Professor Lee Cronin

‌Regius Chair of Chemistry

‘We are leading exciting research investigating how chemistry can revolutionize modern technology, be developed using artificial intelligence, and even create life.’

Professor Lee Cronin leads cutting-edge research into how complex chemical systems, created from non-biological building blocks, can have real-world applications with wide impact.

A professor of chemistry, nanoscience and chemical complexity, Lee Cronin and his research group focus on understanding and controlling self-assembly and self-organisation in Chemistry to develop functional and nano-molecular chemical systems. They are developing a range of new chemical robotic systems for discovery and manufacture of chemicals working towards the ‘digital chemistry’ revolution. This will use robotics, artificial intelligence, and new approaches to decision making for chemical discovery.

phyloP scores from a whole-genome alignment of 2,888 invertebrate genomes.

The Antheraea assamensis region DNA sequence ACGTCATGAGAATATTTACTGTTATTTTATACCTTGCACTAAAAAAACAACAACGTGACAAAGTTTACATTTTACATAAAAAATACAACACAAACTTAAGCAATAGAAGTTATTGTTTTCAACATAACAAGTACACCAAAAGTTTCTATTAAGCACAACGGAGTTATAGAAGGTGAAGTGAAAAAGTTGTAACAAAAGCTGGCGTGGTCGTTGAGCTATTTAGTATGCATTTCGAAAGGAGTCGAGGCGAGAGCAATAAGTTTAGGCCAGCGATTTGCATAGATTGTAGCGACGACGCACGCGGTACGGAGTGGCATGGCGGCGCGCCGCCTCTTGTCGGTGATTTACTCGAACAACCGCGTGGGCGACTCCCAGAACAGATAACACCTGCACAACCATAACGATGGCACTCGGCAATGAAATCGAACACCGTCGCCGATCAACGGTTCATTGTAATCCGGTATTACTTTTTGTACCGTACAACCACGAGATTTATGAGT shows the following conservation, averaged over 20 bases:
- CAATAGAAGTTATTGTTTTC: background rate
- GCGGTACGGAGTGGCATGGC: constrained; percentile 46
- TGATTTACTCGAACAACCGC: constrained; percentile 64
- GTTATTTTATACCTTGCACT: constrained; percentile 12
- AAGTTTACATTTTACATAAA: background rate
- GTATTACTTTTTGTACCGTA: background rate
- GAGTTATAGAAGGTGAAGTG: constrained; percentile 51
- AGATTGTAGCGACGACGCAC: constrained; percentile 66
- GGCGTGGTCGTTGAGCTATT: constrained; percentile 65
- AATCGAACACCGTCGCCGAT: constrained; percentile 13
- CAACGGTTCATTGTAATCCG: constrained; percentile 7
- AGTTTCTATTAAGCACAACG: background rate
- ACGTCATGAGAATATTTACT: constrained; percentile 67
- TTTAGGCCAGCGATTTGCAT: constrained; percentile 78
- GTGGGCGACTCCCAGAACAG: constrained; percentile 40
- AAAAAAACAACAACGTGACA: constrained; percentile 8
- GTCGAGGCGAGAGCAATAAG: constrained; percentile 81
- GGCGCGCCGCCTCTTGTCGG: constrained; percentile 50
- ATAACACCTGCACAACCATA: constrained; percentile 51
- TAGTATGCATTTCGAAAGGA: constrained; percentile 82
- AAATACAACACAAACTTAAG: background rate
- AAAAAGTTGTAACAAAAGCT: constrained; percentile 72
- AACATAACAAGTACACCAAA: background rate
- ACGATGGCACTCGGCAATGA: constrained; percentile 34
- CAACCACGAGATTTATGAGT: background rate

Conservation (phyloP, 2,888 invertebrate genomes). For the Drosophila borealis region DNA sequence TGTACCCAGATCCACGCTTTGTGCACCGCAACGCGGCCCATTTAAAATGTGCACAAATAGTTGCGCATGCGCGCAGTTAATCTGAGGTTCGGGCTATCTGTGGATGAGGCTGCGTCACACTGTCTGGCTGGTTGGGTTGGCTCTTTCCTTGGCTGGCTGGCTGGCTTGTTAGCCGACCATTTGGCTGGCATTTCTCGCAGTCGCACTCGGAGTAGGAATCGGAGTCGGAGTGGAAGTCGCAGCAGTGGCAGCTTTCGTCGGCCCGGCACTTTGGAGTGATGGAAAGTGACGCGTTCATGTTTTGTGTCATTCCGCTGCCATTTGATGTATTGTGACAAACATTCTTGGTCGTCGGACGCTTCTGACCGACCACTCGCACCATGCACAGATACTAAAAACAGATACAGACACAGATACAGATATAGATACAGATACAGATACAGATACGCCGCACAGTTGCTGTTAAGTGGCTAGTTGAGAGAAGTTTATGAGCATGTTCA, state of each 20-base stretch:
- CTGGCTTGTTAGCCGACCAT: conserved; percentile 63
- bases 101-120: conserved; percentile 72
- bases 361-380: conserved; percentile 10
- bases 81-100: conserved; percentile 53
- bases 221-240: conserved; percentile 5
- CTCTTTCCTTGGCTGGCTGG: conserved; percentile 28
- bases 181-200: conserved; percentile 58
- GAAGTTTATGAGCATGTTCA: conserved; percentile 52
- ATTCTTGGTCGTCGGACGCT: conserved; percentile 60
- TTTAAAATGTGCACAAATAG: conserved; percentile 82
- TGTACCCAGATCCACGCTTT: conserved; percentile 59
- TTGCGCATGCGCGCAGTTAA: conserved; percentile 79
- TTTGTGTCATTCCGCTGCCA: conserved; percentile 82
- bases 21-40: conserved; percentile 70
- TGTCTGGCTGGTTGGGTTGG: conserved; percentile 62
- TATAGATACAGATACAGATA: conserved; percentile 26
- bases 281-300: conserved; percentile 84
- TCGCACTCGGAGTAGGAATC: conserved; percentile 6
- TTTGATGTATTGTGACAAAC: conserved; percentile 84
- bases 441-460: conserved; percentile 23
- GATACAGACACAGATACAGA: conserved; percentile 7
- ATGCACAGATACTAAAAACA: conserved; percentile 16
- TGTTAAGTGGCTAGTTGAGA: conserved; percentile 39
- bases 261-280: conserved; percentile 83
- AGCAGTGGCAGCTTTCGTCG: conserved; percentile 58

One target is the development of ‘inorganic biology’ i.e. a biological system beyond the naturally occurring ‘organic biology’ found on planet earth. Not only does this have ramifications for the origin of life on earth, elsewhere in the universe, the realisation of a living system assembled from the bottom up would also lead to a range of new technologies. To achieve his aims, Cronin and his group regularly collaborate with Physical, Theoretical, Organic, Materials, and Biological Chemists as well as Scientists in Chemical and Electrical Engineering, Mathematics, Physics and Medicine.

Find out more about Professor Cronin.

Professor Cronin's research focusses on the potential of complex chemical systems derived from non-biological building blocks to have a major impact on our fundamental understanding of the interplay of chemical systems and to revolutionise modern technologies by using artificial intelligence in chemistry.